Click2View’s CEO Simon Kearney takes a trip down the AI content rabbit hole.
Written by Simon Kearney | Edited by Tim Colman | Graphics by Yusak Prahadi
Given where we’re at with AI writing and illustration tools, I think it likely that if the machines take over, it won’t be like the Terminator movies with guns and coercion. The machines will win us over with content marketing and social media. They’ll lull us with carefully crafted stories and delightful images that are so targeted we’ll be doing as we’re told without realising it. The machines will be marketers, not murderers.
I’ve been playing with some of these tools quite a bit over the last few weeks. We’ve been using Singapore-based Y-Combinator-backed Hypotenuse for the last year. It is generating copy and illustrations for us using AI. Here’s what I’ve learnt.
The writing first. The most amazing thing about the AI is that the copy is good. It’s readable, which is more than I can say for the first drafts of a lot of ‘writers’ out there. It is quite readable but generally lacks substance. One of my first experiments was asking the AI to write about trout fishing in Singapore. And it wrote a great piece about something that doesn’t exist. It was like a restaurant review that didn’t mention the food.
The AI is like that mate who has a way with words. The silver-tongued devil who captures your attention, but after a while you realise it’s just words. There’s nothing behind them.
That said, the oft-quoted headline about AI writing tools that they cure writer’s block is very accurate. The AI gives you a leaping off point every time. So that’s where I’m at with using AI to write. It’s not going to give me finished pieces, it’s going to give me paragraphs where I need them. An extra sentence with a random, interesting detail. It’s good at helping to set up a structure for what you’re writing. It’s good at keeping your copy moving along in a spirited fashion.
I’m trying to use the tool to write a guide book as an experiment to see how good it is. And the draft copy at the moment is about 75% the AI. What I have noticed is that the AI isn’t great on facts. Some of the content it pushes out as fact, is in fact, completely false. I wonder if it is scraping fake news factoids and regurgitating them as fact. Facts take a back seat to style — hard to blame the AI for that. Some of the best content writers out there can make a similar mistake.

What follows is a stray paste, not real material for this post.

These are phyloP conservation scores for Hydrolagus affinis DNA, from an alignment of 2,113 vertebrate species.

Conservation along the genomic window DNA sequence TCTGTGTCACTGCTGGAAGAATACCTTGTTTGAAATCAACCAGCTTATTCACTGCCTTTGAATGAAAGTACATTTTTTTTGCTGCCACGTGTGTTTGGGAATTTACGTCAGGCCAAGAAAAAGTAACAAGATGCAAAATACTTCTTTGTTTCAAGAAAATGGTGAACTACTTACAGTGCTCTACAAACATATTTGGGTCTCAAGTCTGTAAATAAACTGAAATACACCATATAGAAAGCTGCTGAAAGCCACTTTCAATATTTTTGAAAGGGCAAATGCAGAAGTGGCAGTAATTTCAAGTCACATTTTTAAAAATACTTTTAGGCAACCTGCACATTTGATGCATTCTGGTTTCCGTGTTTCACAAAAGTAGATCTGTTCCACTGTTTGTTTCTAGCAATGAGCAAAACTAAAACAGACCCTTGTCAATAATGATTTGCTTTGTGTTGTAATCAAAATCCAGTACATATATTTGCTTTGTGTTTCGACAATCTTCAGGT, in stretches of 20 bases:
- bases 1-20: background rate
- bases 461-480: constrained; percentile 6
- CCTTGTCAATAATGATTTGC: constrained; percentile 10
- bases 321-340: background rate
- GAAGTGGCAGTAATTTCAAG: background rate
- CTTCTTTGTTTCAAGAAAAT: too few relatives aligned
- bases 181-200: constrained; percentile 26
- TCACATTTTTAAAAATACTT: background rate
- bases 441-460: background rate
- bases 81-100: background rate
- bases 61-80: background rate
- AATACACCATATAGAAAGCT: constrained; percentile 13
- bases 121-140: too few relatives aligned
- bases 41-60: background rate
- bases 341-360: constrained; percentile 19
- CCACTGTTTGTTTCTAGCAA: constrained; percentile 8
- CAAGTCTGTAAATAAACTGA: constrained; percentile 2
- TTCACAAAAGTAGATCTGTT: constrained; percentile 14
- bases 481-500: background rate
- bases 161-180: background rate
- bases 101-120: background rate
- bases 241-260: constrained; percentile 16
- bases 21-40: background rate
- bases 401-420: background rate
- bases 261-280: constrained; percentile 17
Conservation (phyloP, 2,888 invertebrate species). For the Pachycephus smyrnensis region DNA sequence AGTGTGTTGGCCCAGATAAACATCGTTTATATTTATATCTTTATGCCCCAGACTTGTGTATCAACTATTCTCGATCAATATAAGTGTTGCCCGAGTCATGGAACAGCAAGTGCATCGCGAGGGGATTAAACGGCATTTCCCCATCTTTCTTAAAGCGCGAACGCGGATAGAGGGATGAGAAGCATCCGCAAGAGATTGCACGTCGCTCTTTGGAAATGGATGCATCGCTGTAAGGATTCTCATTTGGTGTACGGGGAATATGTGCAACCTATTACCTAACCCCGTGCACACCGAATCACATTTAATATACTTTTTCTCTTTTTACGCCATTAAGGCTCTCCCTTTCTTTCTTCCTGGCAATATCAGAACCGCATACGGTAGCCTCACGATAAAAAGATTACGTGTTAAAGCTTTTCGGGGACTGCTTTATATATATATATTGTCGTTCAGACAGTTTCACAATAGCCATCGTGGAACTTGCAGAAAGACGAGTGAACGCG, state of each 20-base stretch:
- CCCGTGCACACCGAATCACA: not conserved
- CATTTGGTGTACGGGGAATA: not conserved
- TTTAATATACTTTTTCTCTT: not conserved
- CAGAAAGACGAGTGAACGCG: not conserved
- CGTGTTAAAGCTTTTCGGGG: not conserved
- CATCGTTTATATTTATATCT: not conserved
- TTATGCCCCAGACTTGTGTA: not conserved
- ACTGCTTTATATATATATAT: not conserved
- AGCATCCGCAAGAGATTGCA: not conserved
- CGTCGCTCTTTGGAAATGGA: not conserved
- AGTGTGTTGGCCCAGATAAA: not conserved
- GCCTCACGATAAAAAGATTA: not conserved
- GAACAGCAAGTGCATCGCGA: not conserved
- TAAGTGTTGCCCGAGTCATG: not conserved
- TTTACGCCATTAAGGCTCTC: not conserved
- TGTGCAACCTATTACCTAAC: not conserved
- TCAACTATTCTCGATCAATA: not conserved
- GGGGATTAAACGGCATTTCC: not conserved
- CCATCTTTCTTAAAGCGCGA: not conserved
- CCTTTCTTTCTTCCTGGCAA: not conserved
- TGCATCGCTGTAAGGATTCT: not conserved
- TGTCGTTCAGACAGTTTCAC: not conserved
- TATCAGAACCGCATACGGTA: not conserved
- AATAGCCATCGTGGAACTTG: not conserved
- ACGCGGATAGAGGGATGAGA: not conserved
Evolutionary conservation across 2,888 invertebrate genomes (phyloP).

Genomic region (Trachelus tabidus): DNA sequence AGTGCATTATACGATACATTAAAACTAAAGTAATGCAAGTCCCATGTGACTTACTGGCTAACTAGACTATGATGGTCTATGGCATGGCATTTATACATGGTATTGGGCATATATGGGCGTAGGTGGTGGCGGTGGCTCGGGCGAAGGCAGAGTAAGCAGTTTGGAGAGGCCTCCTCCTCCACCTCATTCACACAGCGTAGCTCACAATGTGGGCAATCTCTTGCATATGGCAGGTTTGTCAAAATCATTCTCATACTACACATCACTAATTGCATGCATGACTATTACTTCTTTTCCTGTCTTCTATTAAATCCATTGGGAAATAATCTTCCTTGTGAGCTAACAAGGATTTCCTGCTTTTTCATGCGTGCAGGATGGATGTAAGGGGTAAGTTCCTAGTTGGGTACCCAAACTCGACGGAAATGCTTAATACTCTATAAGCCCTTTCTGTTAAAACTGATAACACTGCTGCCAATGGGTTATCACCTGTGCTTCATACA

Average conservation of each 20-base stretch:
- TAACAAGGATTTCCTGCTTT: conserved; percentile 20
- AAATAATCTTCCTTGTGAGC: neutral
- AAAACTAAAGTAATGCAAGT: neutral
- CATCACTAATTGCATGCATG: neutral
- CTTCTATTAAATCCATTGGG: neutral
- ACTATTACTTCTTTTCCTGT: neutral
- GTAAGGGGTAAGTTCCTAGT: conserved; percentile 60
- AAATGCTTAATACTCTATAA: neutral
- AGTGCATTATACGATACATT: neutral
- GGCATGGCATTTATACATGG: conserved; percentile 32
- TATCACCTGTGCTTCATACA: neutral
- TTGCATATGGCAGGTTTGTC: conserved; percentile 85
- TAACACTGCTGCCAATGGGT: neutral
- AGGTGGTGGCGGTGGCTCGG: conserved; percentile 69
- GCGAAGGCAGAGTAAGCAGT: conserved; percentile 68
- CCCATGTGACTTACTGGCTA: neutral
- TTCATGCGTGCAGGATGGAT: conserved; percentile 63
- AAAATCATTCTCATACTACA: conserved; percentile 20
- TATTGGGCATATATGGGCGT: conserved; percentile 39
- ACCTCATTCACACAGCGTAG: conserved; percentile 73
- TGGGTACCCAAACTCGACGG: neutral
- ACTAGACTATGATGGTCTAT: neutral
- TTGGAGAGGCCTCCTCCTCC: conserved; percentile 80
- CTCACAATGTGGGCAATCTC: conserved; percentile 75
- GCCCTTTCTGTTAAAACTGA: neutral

So fact checking will be essential with any AI copy. The AI writing tool may well save the profession of sub-editing from its near death lately.
Commissioning content in our game has always been the underlying problem we’re trying to help solve. Very few clients have good experience and skills commissioning writers, so we have to try and help them through this process. The same will be true of AI. The person writing the description of what they want the AI to produce will become increasingly adept. I’m thinking of hiring someone to do just this at the moment.
On the illustration side, the process is much more fun. It reminds me of the early days of the internet when it was actually interesting and every search turned up things that made you go hmmm!
My Swiss friend in IT was in Singapore this week so I made this for him. You can see the description at the top of the screen shot, and there are a few other parameters happening in the background.
My Greek friend wanted to imagine his next car on his native coastline by the Aegean Sea.
One thing that is annoying on the AI illustration side of things is that it seems quite US-focused. In this next one, I was looking for a humorous image for my cricket team, The Otters. But each time I asked for a cricket bat, mostly I got a baseball bat. I’m sure with sheer numbers of requests, Indian users will fix this quickly.
It’s been fun. Robot imagery is definitely a winner.
We’ve put one AI-generated image in front of a client but they selected an alternative created by our designer. But our designers, like with the writing side, recognise the benefits of being able to generate images so quickly.
“These tools definitely help when you have a quick turnaround on a project. These can also be used as a source of inspiration, especially when experiencing a creativity block. However, please remember that these AI machines are tools to assist you in working more efficiently and generating new ideas; they cannot be the ultimate ‘designer’ of every artwork or illustration,” says Rainhard, our Art Director.
Essentially, AI acts as an added value. The designer, i.e. human, is still the one responsible for the final output. You can rely on these machines to a certain extent, but not to a point where they do all the work… yet.
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Click2View is Southeast Asia’s premiere full-service independent B2B content marketing agency servicing clients like Microsoft, Google, Visa, Prudential, and the Lee Kuan Yew School of Public Policy.